Is Anybody Home

A polar bear lies on his stomach with hind quarters in the air as he looks inside the entrance of an igloo while two cubs look on.

Every now and then you find a place that you would like to explore, but you're not 100% convinced that no one lives there. Perhaps you're concerned that someone owns and tends the property even if they're not actively staying there. If this hasn't happened to you yet, it will.

So right off the top, let me tell you that the only surefire 100% best way to deal with that situation is to follow the simple rule, if you aren't sure, walk away. It's that easy. Your world doesn't end because you didn't check out that house.

That being said, you'd also miss out on a lot too. Perhaps you're more about the curiosity and all the great things it does for cats. Here's a general list of some of the things I would look for to determine the occupancy of the property. As you read them, they sound like stupid, common sense things. They are.

  1. Tracks: Often, you're looking at a dirt driveway, or if you explore in the winter, snow. Look to see if there are fresh tire tracks indicating recent traffic.
  2. Lights: Come back in early evening and see if there are any lights on. Check back a few times, if you have the opportunity. There's no harm in scouting.
  3. Mowed Lawn: Yup, that's a giveaway that someone is at least tending to the property and still cares about it. People abandoning a property don't waste the time or energy to mow the lawn. They're also probably close by.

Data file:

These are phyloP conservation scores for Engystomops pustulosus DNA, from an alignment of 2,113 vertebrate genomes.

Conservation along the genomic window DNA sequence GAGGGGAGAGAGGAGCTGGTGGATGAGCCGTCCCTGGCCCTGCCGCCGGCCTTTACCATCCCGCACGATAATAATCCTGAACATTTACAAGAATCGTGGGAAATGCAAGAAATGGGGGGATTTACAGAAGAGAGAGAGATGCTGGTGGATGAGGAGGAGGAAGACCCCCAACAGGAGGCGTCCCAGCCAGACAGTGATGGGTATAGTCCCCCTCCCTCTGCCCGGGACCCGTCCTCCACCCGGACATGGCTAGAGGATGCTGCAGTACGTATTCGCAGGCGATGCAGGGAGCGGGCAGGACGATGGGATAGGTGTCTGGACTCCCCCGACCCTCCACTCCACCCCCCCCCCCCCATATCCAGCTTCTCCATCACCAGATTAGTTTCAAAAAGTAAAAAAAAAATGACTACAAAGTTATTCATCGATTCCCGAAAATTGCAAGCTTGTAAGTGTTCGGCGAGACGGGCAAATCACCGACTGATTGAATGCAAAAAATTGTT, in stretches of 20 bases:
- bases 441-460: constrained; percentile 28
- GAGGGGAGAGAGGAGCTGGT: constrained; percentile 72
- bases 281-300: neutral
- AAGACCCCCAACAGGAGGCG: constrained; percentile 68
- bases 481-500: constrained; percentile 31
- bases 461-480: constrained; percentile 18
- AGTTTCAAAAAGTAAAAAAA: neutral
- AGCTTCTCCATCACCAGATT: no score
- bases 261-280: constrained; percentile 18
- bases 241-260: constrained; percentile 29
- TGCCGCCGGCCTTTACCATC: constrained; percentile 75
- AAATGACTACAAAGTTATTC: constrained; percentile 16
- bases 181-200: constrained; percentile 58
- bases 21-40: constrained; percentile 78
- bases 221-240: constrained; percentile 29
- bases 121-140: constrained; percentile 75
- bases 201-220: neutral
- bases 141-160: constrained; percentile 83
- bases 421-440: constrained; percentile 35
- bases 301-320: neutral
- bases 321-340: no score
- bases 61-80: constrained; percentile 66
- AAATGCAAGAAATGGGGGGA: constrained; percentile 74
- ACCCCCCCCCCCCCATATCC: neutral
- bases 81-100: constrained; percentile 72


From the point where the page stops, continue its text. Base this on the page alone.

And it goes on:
4. Mail: If there's a mailbox and it has recent stuff in it, someone lives there, go away.
  5. Power Meter: This one trumps most others, but requires you to get pretty close. Check the power meter. Sometimes it's been removed, sometimes it's dead, sometimes it's just blinking zero. If there's any number being displayed on the digital ones, or the little wheel is moving even just a little on the old fashioned ones, someone's there.
  6. Power Lines: This isn't definitive, but can be a clue. If you can see that power lines have come down, or been cut, there's likely no one home. If they're still there, you're going to have to rely on another method, preferably the power meter.
  7. Spread the Good Word: Come up with a good, plausible reason for being there, and knock on the door. Keep in mind, however, that no one answering doesn't mean anything. Perhaps they're just not home right now. Perhaps they don't want to hear about your Lord and Savior. While it is one possible way to gather evidence, it is by no means conclusive.
  8. Nice Roof: If the place has a nice new roof, forget it. People aren't generally concerned about such things when abandoning buildings. It's expensive. This is a good clue when scouting from Google Earth too.

There may be some I've forgotten or missed. If so, for the education of your fellow explorers, please share them.